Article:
, NAIROBI, Kenya, Feb 3 – The Media Council of Kenya has expressed reservations over Thursday’s court ruling that the eligibility of ICC accused Uhuru Kenyatta and William Ruto to contest for presidency should not be discussed publicly until a case touching on the issue is determined.
The council said that while it had faith in the judicial system and the right to guarantee fair hearing for the accused, it hoped that the process would still uphold the freedom of speech and expression of all Kenyans as provided for in law.
“The council recognises the justification for the principle of sub-judice and the right to accused persons and civil litigants to fair proceedings, free of influence from media reports and other public voices that may have interest in matters being considered by court,” the council said in a statement.
“In the past this rule had the effect of limiting public discussion and media reporting of cases in order to allow the court to address itself to them without interference,” it further stated.
However, it said, the country’s Constitution 2010, protected the freedom of speech and of the press.
“The Constitution, in Article 33, guarantees every person the right to freedom of expression, which includes freedom to seek, receive or impart information and ideas. This right must be preserved,” it said.
It further quoted article 34 of the Constitution, which provides that the State shall not exercise control over or interfere with any person engaged in broadcasting, the production or the circulation of any publication or the dissemination of information by any medium.
“While the sub-judice law falls within the realm of common law, it now must be weighed against the protection provided to the media in the bill of rights, which, in our view, is superior,” the statement read.
“Further, in enforcing the sub-judice rule, it is our view that courts should weigh its impact on the wider interest of the Kenyan nation,” it added. Read a related story here.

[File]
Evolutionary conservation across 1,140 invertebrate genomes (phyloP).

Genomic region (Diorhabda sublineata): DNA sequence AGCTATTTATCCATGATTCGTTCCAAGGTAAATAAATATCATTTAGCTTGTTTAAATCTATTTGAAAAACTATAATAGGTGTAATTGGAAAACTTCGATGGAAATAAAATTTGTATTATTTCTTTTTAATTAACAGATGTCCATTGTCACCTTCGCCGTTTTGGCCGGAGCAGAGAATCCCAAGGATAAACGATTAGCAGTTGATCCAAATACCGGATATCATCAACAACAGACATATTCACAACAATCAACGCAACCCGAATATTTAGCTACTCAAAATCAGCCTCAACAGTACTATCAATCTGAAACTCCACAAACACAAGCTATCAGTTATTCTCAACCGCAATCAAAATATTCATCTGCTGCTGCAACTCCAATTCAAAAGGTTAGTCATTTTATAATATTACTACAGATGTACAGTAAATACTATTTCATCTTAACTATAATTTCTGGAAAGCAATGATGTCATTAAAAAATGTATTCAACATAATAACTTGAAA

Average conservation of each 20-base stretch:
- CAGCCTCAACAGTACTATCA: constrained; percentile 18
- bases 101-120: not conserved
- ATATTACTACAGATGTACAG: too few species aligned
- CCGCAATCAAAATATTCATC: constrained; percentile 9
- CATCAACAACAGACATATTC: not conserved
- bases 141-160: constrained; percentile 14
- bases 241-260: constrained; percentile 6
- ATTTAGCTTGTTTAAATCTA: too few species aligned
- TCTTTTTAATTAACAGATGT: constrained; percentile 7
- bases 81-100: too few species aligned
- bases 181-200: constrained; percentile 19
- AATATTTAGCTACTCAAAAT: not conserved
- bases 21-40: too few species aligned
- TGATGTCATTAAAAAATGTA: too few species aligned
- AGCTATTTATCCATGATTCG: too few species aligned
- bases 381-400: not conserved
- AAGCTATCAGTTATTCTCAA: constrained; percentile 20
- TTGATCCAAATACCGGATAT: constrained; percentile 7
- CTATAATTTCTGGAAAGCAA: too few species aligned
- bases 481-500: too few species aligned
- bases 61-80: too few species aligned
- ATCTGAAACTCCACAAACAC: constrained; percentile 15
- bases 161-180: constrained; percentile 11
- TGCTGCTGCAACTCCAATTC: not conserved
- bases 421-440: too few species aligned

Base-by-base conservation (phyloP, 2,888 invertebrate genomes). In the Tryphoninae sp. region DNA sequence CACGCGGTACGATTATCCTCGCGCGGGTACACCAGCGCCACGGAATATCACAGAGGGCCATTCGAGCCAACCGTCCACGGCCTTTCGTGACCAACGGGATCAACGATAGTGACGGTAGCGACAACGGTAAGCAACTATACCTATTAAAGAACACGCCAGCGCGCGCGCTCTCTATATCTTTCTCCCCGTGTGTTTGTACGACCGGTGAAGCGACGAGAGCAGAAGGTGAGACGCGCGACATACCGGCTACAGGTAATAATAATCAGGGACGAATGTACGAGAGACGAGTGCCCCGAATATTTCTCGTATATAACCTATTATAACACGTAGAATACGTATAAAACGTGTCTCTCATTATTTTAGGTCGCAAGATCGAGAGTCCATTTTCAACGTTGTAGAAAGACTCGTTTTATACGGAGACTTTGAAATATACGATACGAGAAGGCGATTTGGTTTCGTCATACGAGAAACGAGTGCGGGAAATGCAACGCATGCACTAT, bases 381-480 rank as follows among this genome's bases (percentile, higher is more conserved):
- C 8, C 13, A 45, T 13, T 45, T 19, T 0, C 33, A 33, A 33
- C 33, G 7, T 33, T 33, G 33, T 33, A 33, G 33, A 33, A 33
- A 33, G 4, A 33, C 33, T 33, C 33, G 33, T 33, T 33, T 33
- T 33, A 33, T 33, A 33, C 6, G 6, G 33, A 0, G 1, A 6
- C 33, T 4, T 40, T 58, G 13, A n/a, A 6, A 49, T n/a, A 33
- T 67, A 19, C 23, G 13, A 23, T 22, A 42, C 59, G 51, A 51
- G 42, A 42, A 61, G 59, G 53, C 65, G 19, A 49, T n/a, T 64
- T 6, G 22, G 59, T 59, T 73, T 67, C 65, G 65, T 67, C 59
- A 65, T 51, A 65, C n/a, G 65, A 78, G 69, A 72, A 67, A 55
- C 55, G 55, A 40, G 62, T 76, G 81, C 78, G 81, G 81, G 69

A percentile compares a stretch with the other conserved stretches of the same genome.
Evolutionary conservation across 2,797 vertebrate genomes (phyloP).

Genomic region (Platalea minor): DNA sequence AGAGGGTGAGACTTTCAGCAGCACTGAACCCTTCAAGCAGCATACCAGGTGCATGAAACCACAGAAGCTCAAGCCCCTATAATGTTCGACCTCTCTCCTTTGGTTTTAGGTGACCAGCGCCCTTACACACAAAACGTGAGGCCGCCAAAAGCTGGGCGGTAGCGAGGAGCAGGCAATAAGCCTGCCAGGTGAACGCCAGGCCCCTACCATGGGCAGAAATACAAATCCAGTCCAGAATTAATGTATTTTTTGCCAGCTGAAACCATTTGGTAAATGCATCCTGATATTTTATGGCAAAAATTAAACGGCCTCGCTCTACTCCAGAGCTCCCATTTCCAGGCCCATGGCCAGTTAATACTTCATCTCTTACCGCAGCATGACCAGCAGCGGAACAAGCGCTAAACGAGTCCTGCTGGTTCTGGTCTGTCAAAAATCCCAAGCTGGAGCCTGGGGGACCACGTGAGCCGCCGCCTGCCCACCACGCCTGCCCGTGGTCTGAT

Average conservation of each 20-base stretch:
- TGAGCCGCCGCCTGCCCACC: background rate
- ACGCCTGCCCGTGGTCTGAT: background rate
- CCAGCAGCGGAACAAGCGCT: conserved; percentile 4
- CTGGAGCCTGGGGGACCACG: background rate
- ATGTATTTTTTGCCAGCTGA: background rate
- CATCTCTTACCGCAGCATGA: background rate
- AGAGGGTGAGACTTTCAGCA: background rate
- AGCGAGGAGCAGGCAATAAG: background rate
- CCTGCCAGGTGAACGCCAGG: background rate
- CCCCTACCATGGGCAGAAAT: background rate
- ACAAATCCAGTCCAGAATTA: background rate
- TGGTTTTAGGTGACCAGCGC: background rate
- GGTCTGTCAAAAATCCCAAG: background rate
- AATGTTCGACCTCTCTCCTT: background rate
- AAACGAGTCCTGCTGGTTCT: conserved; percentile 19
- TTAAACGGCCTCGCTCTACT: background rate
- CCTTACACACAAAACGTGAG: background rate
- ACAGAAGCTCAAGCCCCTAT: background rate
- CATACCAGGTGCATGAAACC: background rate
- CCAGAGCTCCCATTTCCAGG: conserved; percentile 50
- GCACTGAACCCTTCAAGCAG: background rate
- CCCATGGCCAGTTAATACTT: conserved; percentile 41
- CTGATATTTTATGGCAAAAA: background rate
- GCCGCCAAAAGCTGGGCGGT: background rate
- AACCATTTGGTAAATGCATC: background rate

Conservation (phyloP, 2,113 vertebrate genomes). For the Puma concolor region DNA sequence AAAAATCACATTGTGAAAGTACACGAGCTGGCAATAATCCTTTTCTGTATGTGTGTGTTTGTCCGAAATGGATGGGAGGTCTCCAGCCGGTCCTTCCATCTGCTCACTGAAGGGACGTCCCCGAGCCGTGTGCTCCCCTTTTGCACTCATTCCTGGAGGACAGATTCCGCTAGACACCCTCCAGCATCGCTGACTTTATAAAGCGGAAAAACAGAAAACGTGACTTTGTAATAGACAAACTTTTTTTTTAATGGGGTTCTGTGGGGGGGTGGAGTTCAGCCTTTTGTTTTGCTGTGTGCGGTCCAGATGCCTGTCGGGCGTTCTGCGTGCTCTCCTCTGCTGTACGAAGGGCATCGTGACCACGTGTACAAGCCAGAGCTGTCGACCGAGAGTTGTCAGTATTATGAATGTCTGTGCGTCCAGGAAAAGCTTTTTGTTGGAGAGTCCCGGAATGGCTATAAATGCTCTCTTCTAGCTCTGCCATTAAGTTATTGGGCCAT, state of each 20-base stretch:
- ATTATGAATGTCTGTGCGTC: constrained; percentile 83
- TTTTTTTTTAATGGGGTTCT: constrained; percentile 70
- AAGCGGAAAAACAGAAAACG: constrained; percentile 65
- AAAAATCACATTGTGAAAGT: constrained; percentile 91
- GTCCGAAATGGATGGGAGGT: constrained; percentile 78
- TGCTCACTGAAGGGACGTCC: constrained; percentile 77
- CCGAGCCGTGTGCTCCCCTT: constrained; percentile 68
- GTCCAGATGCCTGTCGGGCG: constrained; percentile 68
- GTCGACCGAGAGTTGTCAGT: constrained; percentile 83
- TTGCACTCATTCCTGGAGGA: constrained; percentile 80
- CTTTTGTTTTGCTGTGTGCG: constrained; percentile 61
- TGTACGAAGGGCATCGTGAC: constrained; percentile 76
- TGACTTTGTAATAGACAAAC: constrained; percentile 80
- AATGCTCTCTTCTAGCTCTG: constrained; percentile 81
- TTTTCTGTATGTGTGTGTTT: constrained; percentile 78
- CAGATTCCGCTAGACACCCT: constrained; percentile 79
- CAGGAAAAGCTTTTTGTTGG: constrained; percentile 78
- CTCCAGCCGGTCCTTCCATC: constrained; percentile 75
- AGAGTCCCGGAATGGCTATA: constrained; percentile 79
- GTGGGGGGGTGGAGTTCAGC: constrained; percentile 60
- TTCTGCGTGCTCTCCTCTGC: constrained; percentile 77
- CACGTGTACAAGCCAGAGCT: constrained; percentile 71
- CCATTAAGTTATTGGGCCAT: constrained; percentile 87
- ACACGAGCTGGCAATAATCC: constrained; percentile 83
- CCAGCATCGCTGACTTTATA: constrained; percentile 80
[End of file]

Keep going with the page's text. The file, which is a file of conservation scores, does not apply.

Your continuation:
They further questioned whether in this digital era, the sub-judice rule should continue to be observed in Kenya with same stringency that it was upheld a century ago in England.
“With the reforms going on in the judiciary, the calibre of judges we are recruiting surely can make up their legal minds without being swayed by discussions taking place in the public arena and in organs of mass communication,” it said.
Meanwhile, the Editors’ Guild has also expressed its dismay at the gag order.
The guild says it is concerned that the courts would give what appears to be a blanket gag order on a matter of such great public interest.
“The principle of sub-juiced has its place, but it cannot be used as a pretext for gagging the media or curtailing the constitutional rights of free expression,” the guild said in a statement.
It added that the Constitution offers provisions guaranteeing freedom of expression and freedom of the media, amongst many other rights that cannot be abridged and gives the public the right to information.
“The question whether Messrs Uhuru Kenyatta and William Ruto are barred from standing in the presidential elections following International Criminal Court confirmation of charges for crimes against humanity must continue to be debated freely and openly with no restrictions whatsoever.”